Pinocchio had it clear: “(…) at school, I want to learn to read immediately. Then tomorrow, I will learn to write, and the next day I will learn to count. Later, with my skill, I will earn a lot of money.” These words of Carlo Collodi (1882) are still relevant today as we seek to promote a job creation agenda that guarantees the essential components of recovery and transformative growth in Latin America and the Caribbean. Although processes have become more complex in the last 150 years, leading the labor market to demand more specific skills, we are confident that these skills cannot be achieved without the ability to interpret a text and communicate an idea in writing.
Measurements of the impact of reading skills on the labor market are scarce. Still, there is evidence from two surveys that are beginning to show that Pinocchio was right: the International Adult Literacy Survey (IALS) and the Adult Literacy and Life Skills Survey (ALL). The IALS data allows us to conclude that those with better literacy skills in the United States were more likely to be employed. In addition, the incomes of those with higher levels were three times higher than those with lower levels.
The Benefits of Learning to Read Are High
The most recent cross-sectional study, carried out by the OECD, is the Program for the International Assessment of Adult Competencies (PIAAC), which has the participation of some LAC countries. It found a high return on the acquisition of basic skills. For example, good performance in reading increases by 20% the probability of being employed, and in the medium term, improving by 1% in reading would increase GDP per capita by 3%.
In Mexico, Peru, and Ecuador, less than 1% of those evaluated managed to be in the two highest levels of reading skills, and more than half are in the lowest. These results could indicate that more than half of the working-age population can barely understand a short instruction manual.
Data from before the pandemic already showed that more than 30% of 15-year-old students in the region did not manage to extract the main idea from a text. This jeopardizes a generation’s labor potential and the region’s development. These results contradict the region’s literacy rate, which exceeds 90%, and raise a debate about what can be done.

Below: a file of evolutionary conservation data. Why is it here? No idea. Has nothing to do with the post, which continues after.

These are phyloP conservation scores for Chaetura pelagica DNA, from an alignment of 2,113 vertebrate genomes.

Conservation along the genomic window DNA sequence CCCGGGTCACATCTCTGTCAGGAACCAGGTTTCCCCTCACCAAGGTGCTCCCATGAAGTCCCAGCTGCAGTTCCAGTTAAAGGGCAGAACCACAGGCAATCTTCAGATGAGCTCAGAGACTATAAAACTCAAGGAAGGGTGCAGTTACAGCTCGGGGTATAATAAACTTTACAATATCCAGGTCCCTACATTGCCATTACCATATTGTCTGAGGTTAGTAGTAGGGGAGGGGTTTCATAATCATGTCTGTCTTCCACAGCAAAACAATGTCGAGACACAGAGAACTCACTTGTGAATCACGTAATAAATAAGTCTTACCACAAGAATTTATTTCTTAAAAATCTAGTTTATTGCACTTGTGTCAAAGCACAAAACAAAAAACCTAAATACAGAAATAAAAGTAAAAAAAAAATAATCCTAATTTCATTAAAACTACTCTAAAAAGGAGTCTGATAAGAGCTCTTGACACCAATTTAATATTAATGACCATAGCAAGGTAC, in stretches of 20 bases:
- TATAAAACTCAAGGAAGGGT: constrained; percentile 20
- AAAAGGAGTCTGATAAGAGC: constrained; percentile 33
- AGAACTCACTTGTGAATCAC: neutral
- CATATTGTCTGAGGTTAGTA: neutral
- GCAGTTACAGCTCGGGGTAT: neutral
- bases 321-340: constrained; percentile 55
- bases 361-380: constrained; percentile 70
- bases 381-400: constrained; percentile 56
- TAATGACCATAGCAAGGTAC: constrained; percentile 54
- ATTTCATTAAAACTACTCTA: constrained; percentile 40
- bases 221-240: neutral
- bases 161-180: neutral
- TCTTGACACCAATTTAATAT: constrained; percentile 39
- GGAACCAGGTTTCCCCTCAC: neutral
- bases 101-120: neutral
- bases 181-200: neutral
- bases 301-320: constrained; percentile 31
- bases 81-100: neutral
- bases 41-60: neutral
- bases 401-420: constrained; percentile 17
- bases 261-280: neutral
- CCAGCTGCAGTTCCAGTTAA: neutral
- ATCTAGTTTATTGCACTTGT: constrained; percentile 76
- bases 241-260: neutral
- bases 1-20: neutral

Let’s All Learn to Read: The Program That Aims to Create Readers
In line with the lesson that Pinocchio left us, we are convinced that to improve people’s employability, income level, and career projection, we must ensure they are functionally literate. That means reading, understanding, and using reading and writing to learn throughout life.
Let’s All Learn to Read (ATAL) is a program of explicit, systematic, structured teaching with formative assessment support. The program promotes the development of precursors in early childhood education. It also fosters acquiring, developing, and consolidating fundamental reading and writing skills in the first grades.
After five years of intervention in the program in Colombia, students learn up to 30% more competencies in reading, according to the impact evaluations. This program began in Colombia and provided tools for teachers to focus on literacy in the first grades. The strategy has spread to Panama and Brazil and has benefited more than 1,192,699 children and teachers from public schools in the region.
Teaching Reading to Avoid the “Matthew Effect” and Provide Equal Opportunities
In explicit teaching, students are not expected to make deductions and develop reading and writing strategies independently because some children need help to infer the alphabetic system’s particularities.
Suppose a student in a situation of socio-economic vulnerability does not have access to a quality education that allows him or her to learn early literacy. In that case, he or she will be affected in his or her future learning and even in his or her work performance, which will increase the gaps with his or her peers who learn to read at the appropriate age. This is what is known as the Matthew effect.
With ATAL we seek to offer equal opportunities in the years of initial education.
We invite you to explore the different versions of the ATAL material that are characterized by the following:
- Variety of materials: printed, digital, and open-source audiovisual materials.
- Structured didactic sequences address the foundational skills and promote formative assessment.
- They are articulated to the national reading and writing policies of each country.
- They expand teacher training and student learning processes through QR links to available digital and multimodal materials.
- The fungible and non-fungible materials offer alternatives that suit the needs and budgets of the entities.
- An attractive graphic proposal that promotes the biodiversity and multiculturalism of the region.
The Let’s All Learn To Read program promotes the right to read and write and the formation of competent readers.
Learning to read is the foundation for acquiring the rest of the skills that are needed to thrive in this 21st century. So what can schools and society do to close gaps and guarantee the right to read and write for all boys and girls? Leave us your comment!